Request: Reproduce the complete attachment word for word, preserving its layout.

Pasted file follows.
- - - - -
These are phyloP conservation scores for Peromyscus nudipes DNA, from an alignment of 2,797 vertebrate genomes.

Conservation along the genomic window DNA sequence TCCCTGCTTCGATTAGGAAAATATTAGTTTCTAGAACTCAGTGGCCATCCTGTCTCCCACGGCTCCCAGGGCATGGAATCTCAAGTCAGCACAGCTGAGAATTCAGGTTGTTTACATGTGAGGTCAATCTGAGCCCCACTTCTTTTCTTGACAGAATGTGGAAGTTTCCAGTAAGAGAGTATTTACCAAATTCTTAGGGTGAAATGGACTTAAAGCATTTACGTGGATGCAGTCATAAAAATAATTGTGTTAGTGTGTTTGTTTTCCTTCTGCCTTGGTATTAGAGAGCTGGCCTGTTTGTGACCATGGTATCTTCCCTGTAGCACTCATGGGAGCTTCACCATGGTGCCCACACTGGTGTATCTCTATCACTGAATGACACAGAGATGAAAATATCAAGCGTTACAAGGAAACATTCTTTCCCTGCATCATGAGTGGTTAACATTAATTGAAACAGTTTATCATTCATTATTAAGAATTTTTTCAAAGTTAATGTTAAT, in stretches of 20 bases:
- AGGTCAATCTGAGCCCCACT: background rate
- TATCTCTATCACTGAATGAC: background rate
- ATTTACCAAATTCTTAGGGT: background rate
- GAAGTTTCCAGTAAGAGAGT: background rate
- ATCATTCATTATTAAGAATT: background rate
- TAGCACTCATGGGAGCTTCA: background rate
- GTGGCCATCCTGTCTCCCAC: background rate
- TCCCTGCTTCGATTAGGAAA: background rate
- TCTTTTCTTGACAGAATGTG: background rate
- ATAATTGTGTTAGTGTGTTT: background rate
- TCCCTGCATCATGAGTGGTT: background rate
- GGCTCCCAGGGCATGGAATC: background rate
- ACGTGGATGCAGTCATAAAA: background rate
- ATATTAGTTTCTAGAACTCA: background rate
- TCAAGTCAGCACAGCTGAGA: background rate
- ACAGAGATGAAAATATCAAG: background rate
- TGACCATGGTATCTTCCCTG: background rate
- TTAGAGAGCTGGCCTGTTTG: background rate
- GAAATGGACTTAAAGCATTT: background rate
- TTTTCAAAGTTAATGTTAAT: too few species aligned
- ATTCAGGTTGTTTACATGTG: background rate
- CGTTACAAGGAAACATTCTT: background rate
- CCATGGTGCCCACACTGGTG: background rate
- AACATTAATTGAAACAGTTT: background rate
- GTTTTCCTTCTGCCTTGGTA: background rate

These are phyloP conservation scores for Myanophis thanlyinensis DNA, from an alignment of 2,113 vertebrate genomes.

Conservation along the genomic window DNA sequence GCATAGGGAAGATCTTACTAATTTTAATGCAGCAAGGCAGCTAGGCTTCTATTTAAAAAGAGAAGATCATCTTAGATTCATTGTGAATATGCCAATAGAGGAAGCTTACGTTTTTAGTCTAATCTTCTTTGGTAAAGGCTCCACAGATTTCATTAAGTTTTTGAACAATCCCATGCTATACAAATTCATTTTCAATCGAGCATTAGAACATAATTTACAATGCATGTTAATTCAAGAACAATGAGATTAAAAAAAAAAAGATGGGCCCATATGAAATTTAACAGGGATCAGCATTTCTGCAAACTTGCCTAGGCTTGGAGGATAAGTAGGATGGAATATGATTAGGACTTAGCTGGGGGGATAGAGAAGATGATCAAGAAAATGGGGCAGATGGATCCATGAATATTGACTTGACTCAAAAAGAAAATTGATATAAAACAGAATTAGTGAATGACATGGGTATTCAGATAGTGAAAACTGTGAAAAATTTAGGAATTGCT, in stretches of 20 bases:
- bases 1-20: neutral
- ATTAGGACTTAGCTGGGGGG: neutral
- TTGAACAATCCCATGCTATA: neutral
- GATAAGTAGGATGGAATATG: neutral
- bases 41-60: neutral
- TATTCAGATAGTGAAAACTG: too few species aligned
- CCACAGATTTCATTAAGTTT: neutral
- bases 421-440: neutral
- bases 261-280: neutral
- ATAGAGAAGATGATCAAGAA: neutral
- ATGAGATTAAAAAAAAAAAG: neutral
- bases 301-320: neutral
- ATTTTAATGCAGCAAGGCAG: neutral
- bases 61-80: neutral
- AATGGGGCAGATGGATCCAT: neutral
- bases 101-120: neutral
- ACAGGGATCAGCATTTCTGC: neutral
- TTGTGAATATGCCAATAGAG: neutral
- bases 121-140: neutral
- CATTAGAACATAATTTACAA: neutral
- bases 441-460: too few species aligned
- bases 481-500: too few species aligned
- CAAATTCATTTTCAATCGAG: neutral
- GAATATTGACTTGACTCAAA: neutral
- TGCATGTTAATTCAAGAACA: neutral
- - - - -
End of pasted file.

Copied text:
These are phyloP conservation scores for Peromyscus nudipes DNA, from an alignment of 2,797 vertebrate genomes.

Conservation along the genomic window DNA sequence TCCCTGCTTCGATTAGGAAAATATTAGTTTCTAGAACTCAGTGGCCATCCTGTCTCCCACGGCTCCCAGGGCATGGAATCTCAAGTCAGCACAGCTGAGAATTCAGGTTGTTTACATGTGAGGTCAATCTGAGCCCCACTTCTTTTCTTGACAGAATGTGGAAGTTTCCAGTAAGAGAGTATTTACCAAATTCTTAGGGTGAAATGGACTTAAAGCATTTACGTGGATGCAGTCATAAAAATAATTGTGTTAGTGTGTTTGTTTTCCTTCTGCCTTGGTATTAGAGAGCTGGCCTGTTTGTGACCATGGTATCTTCCCTGTAGCACTCATGGGAGCTTCACCATGGTGCCCACACTGGTGTATCTCTATCACTGAATGACACAGAGATGAAAATATCAAGCGTTACAAGGAAACATTCTTTCCCTGCATCATGAGTGGTTAACATTAATTGAAACAGTTTATCATTCATTATTAAGAATTTTTTCAAAGTTAATGTTAAT, in stretches of 20 bases:
- AGGTCAATCTGAGCCCCACT: background rate
- TATCTCTATCACTGAATGAC: background rate
- ATTTACCAAATTCTTAGGGT: background rate
- GAAGTTTCCAGTAAGAGAGT: background rate
- ATCATTCATTATTAAGAATT: background rate
- TAGCACTCATGGGAGCTTCA: background rate
- GTGGCCATCCTGTCTCCCAC: background rate
- TCCCTGCTTCGATTAGGAAA: background rate
- TCTTTTCTTGACAGAATGTG: background rate
- ATAATTGTGTTAGTGTGTTT: background rate
- TCCCTGCATCATGAGTGGTT: background rate
- GGCTCCCAGGGCATGGAATC: background rate
- ACGTGGATGCAGTCATAAAA: background rate
- ATATTAGTTTCTAGAACTCA: background rate
- TCAAGTCAGCACAGCTGAGA: background rate
- ACAGAGATGAAAATATCAAG: background rate
- TGACCATGGTATCTTCCCTG: background rate
- TTAGAGAGCTGGCCTGTTTG: background rate
- GAAATGGACTTAAAGCATTT: background rate
- TTTTCAAAGTTAATGTTAAT: too few species aligned
- ATTCAGGTTGTTTACATGTG: background rate
- CGTTACAAGGAAACATTCTT: background rate
- CCATGGTGCCCACACTGGTG: background rate
- AACATTAATTGAAACAGTTT: background rate
- GTTTTCCTTCTGCCTTGGTA: background rate

These are phyloP conservation scores for Myanophis thanlyinensis DNA, from an alignment of 2,113 vertebrate genomes.

Conservation along the genomic window DNA sequence GCATAGGGAAGATCTTACTAATTTTAATGCAGCAAGGCAGCTAGGCTTCTATTTAAAAAGAGAAGATCATCTTAGATTCATTGTGAATATGCCAATAGAGGAAGCTTACGTTTTTAGTCTAATCTTCTTTGGTAAAGGCTCCACAGATTTCATTAAGTTTTTGAACAATCCCATGCTATACAAATTCATTTTCAATCGAGCATTAGAACATAATTTACAATGCATGTTAATTCAAGAACAATGAGATTAAAAAAAAAAAGATGGGCCCATATGAAATTTAACAGGGATCAGCATTTCTGCAAACTTGCCTAGGCTTGGAGGATAAGTAGGATGGAATATGATTAGGACTTAGCTGGGGGGATAGAGAAGATGATCAAGAAAATGGGGCAGATGGATCCATGAATATTGACTTGACTCAAAAAGAAAATTGATATAAAACAGAATTAGTGAATGACATGGGTATTCAGATAGTGAAAACTGTGAAAAATTTAGGAATTGCT, in stretches of 20 bases:
- bases 1-20: neutral
- ATTAGGACTTAGCTGGGGGG: neutral
- TTGAACAATCCCATGCTATA: neutral
- GATAAGTAGGATGGAATATG: neutral
- bases 41-60: neutral
- TATTCAGATAGTGAAAACTG: too few species aligned
- CCACAGATTTCATTAAGTTT: neutral
- bases 421-440: neutral
- bases 261-280: neutral
- ATAGAGAAGATGATCAAGAA: neutral
- ATGAGATTAAAAAAAAAAAG: neutral
- bases 301-320: neutral
- ATTTTAATGCAGCAAGGCAG: neutral
- bases 61-80: neutral
- AATGGGGCAGATGGATCCAT: neutral
- bases 101-120: neutral
- ACAGGGATCAGCATTTCTGC: neutral
- TTGTGAATATGCCAATAGAG: neutral
- bases 121-140: neutral
- CATTAGAACATAATTTACAA: neutral
- bases 441-460: too few species aligned
- bases 481-500: too few species aligned
- CAAATTCATTTTCAATCGAG: neutral
- GAATATTGACTTGACTCAAA: neutral
- TGCATGTTAATTCAAGAACA: neutral